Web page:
How much would we need to know to reconstruct a functioning brain? Let’s begin by defining some terms. Neurons are the cells in the brain that electrically carry information: Their electrical activity somehow amounts to your seeing, hearing, thinking, acting and all the rest. Each neuron sends a highly branched wire, or axon, out to connect or electrically “talk” to other neurons. The specialized connecting points between neurons are called synapses. Memories are commonly thought to be largely stored in the patterns of synaptic connections between neurons, which in turn shape the electrical activities of the neurons.
Much of the current hope of reconstructing a functioning brain rests on connectomics: the ambition to construct a complete wiring diagram, or “connectome,” of all the synaptic connections between neurons in the mammalian brain. Unfortunately connectomics, while an important part of basic research, falls far short of the goal of reconstructing a mind, in two ways. First, we are far from constructing a connectome. The current best achievement was determining the connections in a tiny piece of brain tissue containing 1,700 synapses; the human brain has more than a hundred billion times that number of synapses. While progress is swift, no one has any realistic estimate of how long it will take to arrive at brain-size connectomes. (My wild guess: centuries.)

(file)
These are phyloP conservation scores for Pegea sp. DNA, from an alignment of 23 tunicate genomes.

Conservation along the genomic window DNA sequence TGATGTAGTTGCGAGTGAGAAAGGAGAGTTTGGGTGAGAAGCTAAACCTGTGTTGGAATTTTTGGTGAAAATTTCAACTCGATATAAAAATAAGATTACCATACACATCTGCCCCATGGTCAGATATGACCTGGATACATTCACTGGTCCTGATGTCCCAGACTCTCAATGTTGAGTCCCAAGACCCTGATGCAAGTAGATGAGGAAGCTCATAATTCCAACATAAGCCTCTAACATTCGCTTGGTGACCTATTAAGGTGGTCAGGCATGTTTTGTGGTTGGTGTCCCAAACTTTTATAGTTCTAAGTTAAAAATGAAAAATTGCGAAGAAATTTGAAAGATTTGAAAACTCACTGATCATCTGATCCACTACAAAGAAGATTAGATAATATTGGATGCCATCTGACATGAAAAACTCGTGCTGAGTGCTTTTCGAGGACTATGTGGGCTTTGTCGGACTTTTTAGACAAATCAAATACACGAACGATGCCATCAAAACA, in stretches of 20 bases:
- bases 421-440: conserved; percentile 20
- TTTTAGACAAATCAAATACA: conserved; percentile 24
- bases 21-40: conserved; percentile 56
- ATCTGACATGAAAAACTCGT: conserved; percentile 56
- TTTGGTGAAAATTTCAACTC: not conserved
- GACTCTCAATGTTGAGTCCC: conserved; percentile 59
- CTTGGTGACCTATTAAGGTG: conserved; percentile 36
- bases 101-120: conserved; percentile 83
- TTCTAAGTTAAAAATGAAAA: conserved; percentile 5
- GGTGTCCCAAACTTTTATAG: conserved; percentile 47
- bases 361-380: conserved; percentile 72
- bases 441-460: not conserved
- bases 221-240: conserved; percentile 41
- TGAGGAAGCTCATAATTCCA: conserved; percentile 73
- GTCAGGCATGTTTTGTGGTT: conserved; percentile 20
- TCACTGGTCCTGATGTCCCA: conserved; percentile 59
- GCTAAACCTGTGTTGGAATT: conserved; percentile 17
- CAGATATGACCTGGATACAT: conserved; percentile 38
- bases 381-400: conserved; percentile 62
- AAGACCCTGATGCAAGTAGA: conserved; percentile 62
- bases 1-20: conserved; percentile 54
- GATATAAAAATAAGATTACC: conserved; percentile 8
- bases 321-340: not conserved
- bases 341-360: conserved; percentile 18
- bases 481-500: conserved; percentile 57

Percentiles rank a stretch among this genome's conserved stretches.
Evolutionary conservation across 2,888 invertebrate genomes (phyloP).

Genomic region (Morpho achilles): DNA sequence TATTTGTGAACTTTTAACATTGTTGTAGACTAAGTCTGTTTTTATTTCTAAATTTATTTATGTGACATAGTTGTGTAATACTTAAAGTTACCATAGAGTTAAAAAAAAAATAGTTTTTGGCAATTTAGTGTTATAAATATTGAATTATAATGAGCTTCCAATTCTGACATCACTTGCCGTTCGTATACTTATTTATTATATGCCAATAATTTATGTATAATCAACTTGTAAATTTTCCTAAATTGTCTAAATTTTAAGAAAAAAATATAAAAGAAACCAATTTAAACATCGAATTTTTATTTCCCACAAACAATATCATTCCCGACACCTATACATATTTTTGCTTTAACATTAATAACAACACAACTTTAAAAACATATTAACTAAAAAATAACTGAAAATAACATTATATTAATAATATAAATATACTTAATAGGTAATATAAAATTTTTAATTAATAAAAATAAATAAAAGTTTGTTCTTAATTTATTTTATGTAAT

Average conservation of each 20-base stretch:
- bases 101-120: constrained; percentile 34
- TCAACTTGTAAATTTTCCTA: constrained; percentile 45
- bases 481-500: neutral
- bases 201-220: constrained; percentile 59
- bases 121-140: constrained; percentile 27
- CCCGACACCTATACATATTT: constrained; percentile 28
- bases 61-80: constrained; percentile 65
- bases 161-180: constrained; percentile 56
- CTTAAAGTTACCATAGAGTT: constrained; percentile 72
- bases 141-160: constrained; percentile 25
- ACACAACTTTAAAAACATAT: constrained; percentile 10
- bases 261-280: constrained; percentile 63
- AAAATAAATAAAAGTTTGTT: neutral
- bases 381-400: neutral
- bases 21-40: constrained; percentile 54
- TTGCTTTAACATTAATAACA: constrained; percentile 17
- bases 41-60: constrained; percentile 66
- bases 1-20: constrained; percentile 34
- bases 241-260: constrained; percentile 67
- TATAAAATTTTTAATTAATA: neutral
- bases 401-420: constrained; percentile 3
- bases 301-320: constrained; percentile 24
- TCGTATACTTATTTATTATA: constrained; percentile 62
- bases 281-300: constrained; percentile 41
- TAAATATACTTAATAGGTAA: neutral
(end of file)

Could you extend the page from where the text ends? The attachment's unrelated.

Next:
Second, even if this goal were achieved, it would be only a first step toward the goal of describing the brain sufficiently to capture a mind, which would mean understanding the brain’s detailed electrical activity. Read the rest of this entry »
Elliot Smilowitz reports: Media kingpin Matt Drudge on Tuesday railed against Democratic presidential candidate Hillary Clinton’s health and her politics, saying he was worried the nation would end up “with Hillary’s brain in the Oval Office in a jar.”
Drudge slammed the media for propping up Clinton’s candidacy.
The media mogul cited Clinton’s hypothyroidism as cause for concern. Read the rest of this entry »
Cancer claimed Kim Suozzi at age 23, but she chose to have her brain preserved with the dream that neuroscience might one day revive her mind.
As her pulse monitor sounded its alarm and her breath grew ragged, he fumbled for his phone. Fighting the emotion that threatened to paralyze him, he alerted the cryonics team waiting nearby and called the hospice nurses to come pronounce her dead. Any delay would jeopardize the chance to maybe, someday, resurrect her mind.
It was impossible to know on that cloudless Arizona morning in January 2013 which fragments of Kim’s identity might survive, if any. Would she remember their first, fumbling kiss in his dorm room five years earlier? Their private jokes and dumb arguments? The seizure, the surgery, the fancy neuroscience fellowship she had to turn down?